Anyway, it was Found Yet Lost, by Edward Payson Roe, and this time I read it immediately. It’s a Civil War story. There’s this girl, Helen Kemble, and two men have been in love with her since they were all children. Albert Nichol is a captain in the Union army, and is presumably everything that is fine and upstanding. He and Helen are not quite officially engaged. Hobart Martine is unspecifically disabled, and therefore is not regarded by anyone as a legitimate love interest.

Nichol is struck by a shell and left to rot in a ditch, and Martine, wanting to do Helen a service, goes South to see if he can recover the body. He doesn’t find it, but he does talk to Nichol’s men and to other soldiers from their town, and impresses everyone with his courage. Then he goes home for just long enough to form a deeper friendship with Helen and her parents before returning to the South to work as a nurse.

After the war, he and Helen get closer, and she slowly falls in love with him. Roe seems to feel this requires an excuse, so: apparently Helen feels things very deeply but her feelings don’t necessarily last. Great. Martine is inclined to think she just pities him, but eventually he’s convinced, and they make plans to get married.

Just before the wedding, he’s summoned to Washington, DC to see a sick cousin. In the hospital, he runs into Nichol, who has amnesia and an unpleasantly altered personality. Come on, you knew that was coming, right? Martine has to decide whether to tell everyone, or pretend he never saw Nichol, but Martine has never done an underhanded thing in his life, so he brings Nichol home with him and does his very best to spare unpleasantness to everyone but himself.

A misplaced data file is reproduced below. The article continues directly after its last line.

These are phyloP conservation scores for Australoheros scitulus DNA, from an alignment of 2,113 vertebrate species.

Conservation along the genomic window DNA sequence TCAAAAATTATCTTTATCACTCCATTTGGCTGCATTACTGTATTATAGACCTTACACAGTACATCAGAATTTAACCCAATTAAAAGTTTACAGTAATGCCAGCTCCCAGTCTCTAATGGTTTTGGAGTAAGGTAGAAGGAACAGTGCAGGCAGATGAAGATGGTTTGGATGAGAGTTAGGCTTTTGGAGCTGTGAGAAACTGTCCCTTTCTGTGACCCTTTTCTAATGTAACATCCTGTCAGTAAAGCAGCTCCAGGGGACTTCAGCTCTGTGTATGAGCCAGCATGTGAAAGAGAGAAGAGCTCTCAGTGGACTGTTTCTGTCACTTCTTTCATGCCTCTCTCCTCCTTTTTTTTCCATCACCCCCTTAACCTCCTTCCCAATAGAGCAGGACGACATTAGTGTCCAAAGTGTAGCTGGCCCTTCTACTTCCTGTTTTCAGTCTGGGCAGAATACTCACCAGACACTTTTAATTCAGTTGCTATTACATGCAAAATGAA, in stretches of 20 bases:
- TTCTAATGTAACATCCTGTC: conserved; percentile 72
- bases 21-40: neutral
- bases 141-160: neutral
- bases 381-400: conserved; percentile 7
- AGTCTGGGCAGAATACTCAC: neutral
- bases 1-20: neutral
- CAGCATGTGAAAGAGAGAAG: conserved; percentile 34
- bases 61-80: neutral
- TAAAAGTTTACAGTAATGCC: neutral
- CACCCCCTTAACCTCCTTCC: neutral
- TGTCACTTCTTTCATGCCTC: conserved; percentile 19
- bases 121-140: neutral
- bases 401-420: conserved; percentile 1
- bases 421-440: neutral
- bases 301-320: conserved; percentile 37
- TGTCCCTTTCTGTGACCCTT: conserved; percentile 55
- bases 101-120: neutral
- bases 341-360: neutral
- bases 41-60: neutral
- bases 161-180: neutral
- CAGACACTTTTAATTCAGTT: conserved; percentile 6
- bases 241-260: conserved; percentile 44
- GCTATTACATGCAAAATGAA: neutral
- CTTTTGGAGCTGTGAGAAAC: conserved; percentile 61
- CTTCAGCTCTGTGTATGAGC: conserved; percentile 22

There’s also a short story at the end of the volume, about a farmer’s daughter who comes home after spending time in the city. Her father is worried that she won’t be satisfied with their simple life anymore. She wants to know if her fancy city suitor shows up as well in the country as he did in town. It’s cute.

It’s not bad, this book. But it’s not good enough for me to want two copies. Does anyone want one?*

*I’ll mail it anywhere in the US. I don’t want to make a big giveaway thing out of this. I’ll give it to whoever wants it and if more than one person wants it priority goes to frequent commenters.

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Patty Blossom

May 18, 2017

For once, we’ve got a reasonably coherent plot in Patty Blossom. Wells uses the advent of a pair of ridiculous Bohemian types to draw out Patty’s feelings about Phil and Bill, and she finally comes to decisions about both of them.

Sam and Alla Blaney don’t call themselves Bohemians — they claim that only fake Bohemians do that. They’re pretty caricaturish, though. Alla wears shapeless cloths in ugly colors and parts her hair in the middle, and Sam has long hair and writes odd poetry. And actually, if there’s something that’s solidly in Carolyn Wells’ skillset, it’s parodying poetry, and I feel like there should be more of that here. I’m not a huge fan of Wells’ verse, and if one of her mysteries entertains me more than in irritates me I count it as a win, but I do like it when Wells’ other selves find their way into the Patty books. Read the rest of this entry ?

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The Christmas Bride

May 8, 2017

I don’t actually want to write a review of Grace Livingston Hill’s The Christmas Bride, but I do want to say:

  • Those of you who were like, “okay, but sometimes the religious stuff is way too much”? I didn’t get it before. I get it now.
  • Apparently what’s wrong with the world is that I am not in Israel.
  • The hero will not give any of his vast fortune to charity because it stops people from being self-reliant.
  • GHRHHRA;GHGHDGASDLLGF